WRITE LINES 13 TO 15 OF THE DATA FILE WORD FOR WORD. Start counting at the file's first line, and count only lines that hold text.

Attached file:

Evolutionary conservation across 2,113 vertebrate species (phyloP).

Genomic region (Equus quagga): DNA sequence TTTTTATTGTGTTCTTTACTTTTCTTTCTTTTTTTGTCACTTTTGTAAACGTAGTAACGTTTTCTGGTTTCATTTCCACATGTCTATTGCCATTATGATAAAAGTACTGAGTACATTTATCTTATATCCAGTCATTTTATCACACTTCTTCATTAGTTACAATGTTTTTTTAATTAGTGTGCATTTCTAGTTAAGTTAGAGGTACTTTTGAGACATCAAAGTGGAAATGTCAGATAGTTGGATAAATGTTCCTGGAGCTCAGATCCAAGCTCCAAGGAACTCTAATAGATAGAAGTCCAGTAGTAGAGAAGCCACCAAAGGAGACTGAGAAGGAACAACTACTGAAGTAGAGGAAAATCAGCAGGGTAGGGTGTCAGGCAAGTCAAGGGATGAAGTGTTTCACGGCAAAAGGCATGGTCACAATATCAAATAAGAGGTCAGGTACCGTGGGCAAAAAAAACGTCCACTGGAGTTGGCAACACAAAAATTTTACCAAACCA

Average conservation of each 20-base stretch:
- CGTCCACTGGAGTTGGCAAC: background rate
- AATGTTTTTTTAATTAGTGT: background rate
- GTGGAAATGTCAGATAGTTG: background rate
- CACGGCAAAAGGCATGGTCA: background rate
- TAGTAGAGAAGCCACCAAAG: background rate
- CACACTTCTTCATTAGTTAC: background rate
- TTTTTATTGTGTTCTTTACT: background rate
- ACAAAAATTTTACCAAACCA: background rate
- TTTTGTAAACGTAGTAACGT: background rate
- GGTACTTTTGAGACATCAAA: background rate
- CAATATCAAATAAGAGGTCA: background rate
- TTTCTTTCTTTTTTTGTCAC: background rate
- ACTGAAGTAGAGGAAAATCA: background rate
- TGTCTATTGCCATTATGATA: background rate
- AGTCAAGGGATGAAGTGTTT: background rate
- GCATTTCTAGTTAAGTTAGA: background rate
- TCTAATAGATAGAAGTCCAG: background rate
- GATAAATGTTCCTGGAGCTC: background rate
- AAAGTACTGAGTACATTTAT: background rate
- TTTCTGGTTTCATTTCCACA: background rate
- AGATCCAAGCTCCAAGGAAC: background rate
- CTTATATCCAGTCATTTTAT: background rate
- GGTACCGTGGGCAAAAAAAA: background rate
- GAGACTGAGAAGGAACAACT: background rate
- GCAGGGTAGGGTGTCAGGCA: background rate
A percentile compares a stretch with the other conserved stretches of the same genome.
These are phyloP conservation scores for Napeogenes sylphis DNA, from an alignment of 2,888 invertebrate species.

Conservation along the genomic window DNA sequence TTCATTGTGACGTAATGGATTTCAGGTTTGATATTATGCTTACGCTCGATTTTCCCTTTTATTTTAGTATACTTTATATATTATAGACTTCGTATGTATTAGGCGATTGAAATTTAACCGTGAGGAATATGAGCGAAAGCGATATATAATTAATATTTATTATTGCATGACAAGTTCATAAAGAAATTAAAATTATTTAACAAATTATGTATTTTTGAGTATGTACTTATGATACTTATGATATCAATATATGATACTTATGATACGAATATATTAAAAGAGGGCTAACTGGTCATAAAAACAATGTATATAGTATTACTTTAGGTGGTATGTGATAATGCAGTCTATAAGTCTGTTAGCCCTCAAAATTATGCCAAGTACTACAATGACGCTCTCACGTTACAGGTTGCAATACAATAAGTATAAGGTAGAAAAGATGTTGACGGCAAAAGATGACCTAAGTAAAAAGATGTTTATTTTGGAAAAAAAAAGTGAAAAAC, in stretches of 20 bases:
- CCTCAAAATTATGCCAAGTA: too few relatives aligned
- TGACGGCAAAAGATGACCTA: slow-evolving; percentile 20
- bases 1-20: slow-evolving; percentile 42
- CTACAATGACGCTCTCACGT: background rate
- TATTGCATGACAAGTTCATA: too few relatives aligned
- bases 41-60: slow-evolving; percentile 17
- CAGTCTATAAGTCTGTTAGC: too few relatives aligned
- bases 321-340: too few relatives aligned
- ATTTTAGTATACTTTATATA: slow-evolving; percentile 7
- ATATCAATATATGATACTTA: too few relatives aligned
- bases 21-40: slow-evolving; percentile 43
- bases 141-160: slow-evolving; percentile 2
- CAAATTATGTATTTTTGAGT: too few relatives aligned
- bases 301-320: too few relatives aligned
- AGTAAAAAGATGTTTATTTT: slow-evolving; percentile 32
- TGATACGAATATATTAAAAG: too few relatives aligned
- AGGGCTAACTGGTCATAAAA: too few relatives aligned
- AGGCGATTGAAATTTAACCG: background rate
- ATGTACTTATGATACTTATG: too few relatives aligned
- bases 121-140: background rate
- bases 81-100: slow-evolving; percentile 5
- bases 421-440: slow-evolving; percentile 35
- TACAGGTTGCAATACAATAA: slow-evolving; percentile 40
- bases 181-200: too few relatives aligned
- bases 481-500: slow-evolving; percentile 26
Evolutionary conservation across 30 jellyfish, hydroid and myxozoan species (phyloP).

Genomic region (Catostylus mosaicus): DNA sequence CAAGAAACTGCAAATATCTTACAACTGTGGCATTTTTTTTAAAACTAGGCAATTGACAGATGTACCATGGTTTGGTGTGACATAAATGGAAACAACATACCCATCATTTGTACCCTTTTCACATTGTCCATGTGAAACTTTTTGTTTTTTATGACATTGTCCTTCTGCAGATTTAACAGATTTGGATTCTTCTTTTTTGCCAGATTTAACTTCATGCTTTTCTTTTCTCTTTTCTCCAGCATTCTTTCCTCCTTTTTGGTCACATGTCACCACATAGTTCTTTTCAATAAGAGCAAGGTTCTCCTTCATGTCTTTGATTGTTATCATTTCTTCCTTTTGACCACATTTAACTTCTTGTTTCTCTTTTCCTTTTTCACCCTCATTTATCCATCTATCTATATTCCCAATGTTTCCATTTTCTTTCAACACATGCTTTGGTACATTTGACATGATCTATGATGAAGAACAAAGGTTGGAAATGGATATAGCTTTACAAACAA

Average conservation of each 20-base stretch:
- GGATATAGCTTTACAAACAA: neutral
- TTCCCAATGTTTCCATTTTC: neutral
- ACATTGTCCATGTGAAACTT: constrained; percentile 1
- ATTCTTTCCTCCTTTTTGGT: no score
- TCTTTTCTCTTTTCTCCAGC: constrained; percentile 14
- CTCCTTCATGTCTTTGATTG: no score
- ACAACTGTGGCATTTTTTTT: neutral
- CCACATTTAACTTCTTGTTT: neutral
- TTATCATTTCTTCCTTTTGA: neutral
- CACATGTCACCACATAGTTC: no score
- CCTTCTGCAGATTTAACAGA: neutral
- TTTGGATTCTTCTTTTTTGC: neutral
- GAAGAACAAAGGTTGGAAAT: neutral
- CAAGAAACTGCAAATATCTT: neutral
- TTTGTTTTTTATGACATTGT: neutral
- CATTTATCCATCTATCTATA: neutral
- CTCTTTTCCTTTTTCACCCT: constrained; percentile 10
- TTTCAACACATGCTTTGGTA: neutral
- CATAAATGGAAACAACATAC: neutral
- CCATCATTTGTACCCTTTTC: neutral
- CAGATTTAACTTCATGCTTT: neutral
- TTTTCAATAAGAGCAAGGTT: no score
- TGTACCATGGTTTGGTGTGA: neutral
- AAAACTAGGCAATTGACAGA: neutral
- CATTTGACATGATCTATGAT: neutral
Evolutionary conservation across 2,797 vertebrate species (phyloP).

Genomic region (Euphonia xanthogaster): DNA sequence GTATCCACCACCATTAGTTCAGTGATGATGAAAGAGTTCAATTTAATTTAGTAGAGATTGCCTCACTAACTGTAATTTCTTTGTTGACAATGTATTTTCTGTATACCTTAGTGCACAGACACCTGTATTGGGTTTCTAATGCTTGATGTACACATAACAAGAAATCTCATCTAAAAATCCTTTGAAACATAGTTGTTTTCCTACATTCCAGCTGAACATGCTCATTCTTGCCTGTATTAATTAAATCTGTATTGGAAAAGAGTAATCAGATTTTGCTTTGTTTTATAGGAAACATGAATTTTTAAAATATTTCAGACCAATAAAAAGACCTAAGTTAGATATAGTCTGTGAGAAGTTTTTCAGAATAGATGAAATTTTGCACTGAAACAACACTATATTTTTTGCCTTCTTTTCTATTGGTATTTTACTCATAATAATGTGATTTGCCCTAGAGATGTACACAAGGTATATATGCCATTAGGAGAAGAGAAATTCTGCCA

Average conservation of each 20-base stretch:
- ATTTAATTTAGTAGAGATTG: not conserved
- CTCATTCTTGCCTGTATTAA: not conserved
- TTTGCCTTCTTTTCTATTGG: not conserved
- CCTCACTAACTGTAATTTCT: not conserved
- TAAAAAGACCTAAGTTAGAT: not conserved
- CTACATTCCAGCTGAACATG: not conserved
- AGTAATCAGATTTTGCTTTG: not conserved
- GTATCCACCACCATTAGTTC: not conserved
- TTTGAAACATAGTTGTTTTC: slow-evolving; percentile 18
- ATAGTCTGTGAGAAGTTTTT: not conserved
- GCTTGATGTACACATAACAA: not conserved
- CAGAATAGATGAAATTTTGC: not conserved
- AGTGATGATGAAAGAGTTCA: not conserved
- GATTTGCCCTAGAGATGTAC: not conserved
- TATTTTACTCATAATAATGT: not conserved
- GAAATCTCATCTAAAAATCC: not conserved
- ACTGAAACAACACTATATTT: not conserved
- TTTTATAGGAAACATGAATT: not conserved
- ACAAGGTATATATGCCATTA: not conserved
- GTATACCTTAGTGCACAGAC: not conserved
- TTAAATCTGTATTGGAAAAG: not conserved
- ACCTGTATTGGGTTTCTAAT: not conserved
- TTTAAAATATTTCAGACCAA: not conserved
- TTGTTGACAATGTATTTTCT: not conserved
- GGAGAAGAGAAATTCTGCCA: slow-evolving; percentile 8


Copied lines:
- GGTACTTTTGAGACATCAAA: background rate
- CAATATCAAATAAGAGGTCA: background rate
- TTTCTTTCTTTTTTTGTCAC: background rate